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Frequently asked Questions
 


Choosing a Paddle

    

     Most paddles will get you from point A to point B but if you're interested in comfort, weight, durability or performance you might want to look at the options.

     One factor is paddle length. Height and arm length can be taken into account but the width of the kayak is also important. Getting a short length paddle if you're going to be paddling a wider tandem kayak makes no sense since you'll be bumping your hands on the kayak. 220 and 230 centimeter paddles (about 4 inches difference) are the most common size used when sea kayaking in sit on top kayaks. 240 centimeter might be used on the widest kayaks or for taller people.

   

     There are also different shaft sizes and the smaller shafts will usually be more comfortable for those with smaller hands (preventing cramps) and the larger shafts more comfortable for those larger construction workers or basketball player hands.

      Most paddles dissasemble into two pieces for ease of transport and have assymetrical blades for better performance and can be paddled with straight blades or offset for paddling either right or left handed with a twisting motion.   

     On the less expensive side are aluminum shafts with plastic blades. Thinner wall aluminum (like the Carlisle Daytripper) will be less costly but not be as durable.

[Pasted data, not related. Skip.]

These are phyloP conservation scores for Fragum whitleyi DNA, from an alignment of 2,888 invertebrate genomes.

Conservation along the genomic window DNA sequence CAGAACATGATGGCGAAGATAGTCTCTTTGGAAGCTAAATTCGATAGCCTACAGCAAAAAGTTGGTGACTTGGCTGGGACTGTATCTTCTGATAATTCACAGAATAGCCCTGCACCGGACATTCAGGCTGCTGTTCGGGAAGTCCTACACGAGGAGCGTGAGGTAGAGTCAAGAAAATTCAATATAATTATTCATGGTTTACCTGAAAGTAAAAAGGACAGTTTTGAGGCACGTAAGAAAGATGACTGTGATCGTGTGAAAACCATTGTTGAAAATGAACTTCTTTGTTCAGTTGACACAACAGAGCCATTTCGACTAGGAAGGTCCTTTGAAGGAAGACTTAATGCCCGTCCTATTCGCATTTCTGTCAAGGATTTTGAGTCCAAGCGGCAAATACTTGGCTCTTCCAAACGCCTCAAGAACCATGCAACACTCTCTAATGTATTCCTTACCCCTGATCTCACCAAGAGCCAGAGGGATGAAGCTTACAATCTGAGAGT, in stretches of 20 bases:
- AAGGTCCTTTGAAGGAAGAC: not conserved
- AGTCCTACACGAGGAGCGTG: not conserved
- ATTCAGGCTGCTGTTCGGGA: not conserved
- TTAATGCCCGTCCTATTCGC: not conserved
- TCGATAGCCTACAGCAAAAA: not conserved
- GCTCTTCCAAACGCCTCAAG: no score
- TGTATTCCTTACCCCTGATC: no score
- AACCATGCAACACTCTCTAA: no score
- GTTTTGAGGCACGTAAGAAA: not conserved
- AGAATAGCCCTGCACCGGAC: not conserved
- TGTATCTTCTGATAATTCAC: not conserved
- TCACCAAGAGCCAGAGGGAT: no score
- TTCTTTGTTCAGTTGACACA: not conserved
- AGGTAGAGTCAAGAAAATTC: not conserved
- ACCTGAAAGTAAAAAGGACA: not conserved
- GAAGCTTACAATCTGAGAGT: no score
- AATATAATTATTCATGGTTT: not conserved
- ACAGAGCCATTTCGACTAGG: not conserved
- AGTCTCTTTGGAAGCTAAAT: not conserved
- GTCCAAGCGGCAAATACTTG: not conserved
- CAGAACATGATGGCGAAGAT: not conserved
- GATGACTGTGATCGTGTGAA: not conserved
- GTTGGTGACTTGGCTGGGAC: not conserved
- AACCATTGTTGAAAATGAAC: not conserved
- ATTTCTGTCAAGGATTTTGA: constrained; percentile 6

There are some lightweight sturdy aluminum shafts with a performing blade (like the Canon Wave) at a moderate price that make a good all around and durable paddle.

  

     The next level up is a fiberglass shaft and plastic blade. Fiberglass is often lighter and doesn't corrode as easily over the years. Fiberglass is a good choice if it's to be your own personal paddle but if you're loaning it out or allowing kids to play with the paddle then aluminum would probably be more economical in the long run.

     Some of the better plastic blades are fiber reinforced which makes them a bit stiffer, better performing and longer lasting. A couple of good choices in this category would be the Simply Magic or Canon Wave Fiberglass paddles

     At the top of the line are the lightweight fiberglass/composite shafts with fiberglass/composite blades such as Werner or Accent. These paddles are designed to give you the best drive for the amount of effort you expend and the light weight won't tire you out while you're out on longer paddles.

     Care and maintenance for all paddles should include washing with fresh water after each use and storing dissasembled.